Why lift and shift won’t get it done

As little as 10 years ago the Enterprise was skeptical of the cloud, especially public cloud offerings like AWS or Azure. Today, that’s all changed and organizations across all industries and sizes are racing to move into the cloud, taking advantage of Platform as a Service (PaaS) and Infrastructure as a Serviced (IaaS).

What happens when the C-suite tells the Infrastructure and Operations (I&O) team to “move everything to cloud this fiscal year”? As private data center hardware ages out, the pressure to move away from that traditional model to a public cloud is significant. The usual response falls into three uses cases (Evolve Your Infrastructure and Operations Organization to Remain Relevant in the Cloud Era Gartner, Feb. 2020):

  1. “Lift and shift” by taking monolithic applications and hosting them in a virtual environment in the cloud. This approach “gets to the cloud” with the least disruption to existing applications. However, increasingly organizations are reporting that this approach failed to meet expectations for effectiveness, user experience, and ROI. It further delays addressing the issue of obsolete underlying technology—the application can run in a virtual environment, but that does nothing to assist the team charged with maintaining and fixing the source code.
  2. Independent software vendors (ISVs) are moving from license-only, fixed install models to SaaS subscription models. Horizontal-market vendors like Adobe and Microsoft have already made that transition (Adobe Creative Cloud and Office 365) but increasingly vertical-market vendors are finding themselves at a disadvantage compared to newer entries who enter the market already as a SaaS offering. I&O teams shifting their user base from captive desktop commercial off the shelf (COTS) software to SaaS further move toward the “all in the cloud” directive.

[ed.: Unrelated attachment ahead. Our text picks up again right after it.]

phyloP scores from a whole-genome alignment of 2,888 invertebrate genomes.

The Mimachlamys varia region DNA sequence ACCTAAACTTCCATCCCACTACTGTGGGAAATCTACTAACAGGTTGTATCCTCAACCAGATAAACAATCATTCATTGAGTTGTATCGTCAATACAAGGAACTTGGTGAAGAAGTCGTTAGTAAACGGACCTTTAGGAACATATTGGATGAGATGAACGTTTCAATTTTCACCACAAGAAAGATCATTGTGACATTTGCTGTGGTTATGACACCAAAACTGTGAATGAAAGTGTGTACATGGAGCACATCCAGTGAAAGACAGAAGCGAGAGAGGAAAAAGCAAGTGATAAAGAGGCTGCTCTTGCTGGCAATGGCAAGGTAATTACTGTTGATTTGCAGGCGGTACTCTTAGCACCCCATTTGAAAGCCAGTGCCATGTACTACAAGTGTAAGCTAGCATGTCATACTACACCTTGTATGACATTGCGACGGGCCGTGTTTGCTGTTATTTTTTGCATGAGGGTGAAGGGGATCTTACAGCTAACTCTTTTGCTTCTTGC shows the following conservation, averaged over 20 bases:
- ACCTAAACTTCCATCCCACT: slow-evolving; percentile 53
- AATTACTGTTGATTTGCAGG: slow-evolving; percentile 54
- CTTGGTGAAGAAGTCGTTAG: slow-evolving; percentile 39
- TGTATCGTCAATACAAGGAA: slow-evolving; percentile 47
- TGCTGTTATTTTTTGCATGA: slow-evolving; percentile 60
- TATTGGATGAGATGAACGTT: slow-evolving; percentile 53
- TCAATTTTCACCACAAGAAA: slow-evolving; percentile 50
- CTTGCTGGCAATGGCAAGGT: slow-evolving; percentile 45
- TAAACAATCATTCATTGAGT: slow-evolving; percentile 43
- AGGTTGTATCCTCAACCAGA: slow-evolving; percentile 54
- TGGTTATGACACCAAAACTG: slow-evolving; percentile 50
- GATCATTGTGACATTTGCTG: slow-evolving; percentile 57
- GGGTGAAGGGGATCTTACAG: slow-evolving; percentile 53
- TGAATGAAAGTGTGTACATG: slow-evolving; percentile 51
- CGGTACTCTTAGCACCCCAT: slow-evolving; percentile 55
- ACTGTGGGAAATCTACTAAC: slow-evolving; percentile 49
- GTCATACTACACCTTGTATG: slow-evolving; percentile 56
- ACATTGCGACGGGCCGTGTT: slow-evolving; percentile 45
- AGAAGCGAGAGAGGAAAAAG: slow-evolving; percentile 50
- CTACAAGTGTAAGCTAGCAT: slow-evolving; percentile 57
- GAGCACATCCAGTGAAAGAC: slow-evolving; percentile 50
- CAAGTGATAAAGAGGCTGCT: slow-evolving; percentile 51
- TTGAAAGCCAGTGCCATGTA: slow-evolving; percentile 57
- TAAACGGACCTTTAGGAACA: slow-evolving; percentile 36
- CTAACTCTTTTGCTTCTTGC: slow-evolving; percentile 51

3. Developing cloud-native applications taking advantage of CIPS (Cloud Integrated Platform Services--a Gartner term for IaaS and PaaS together) technologies. In addition to existing legacy (both mainframe and client- server) code, most enterprises are engaged in some kind of new soft- ware development activities at any given time. Over the past decade or so, most IT organizations have largely abandoned writing any new code for traditional desktop-only models like .NET Framework, opting instead to build web- or cloud-native apps based on open-source client-side JavaScript frameworks like Angular or Vue and back end servers written in ASP.NET/ASP.NET Core or Java Spring. In addition to the improved UX that cloud-native apps bring (supporting initiatives like BYOD), they enable software engineering practices like DevOps and CI/CD.

Finally, “lift and shift” does nothing to unblock digital transformation. Although it moves some desktop assets to a cloud environment, the underlying application code and runtime platform is unchanged. A cornerstone of DX is system integration via web services, i.e. APIs.

Moving critical applications off legacy programming languages and platforms to cloud native architecture makes opening those applications to the API ecosystem fairly simple: leaving them in a lift and shift environment does not.

Next: How legacy applications block digital transformation and what to do about it.

Topics:Digital Transformation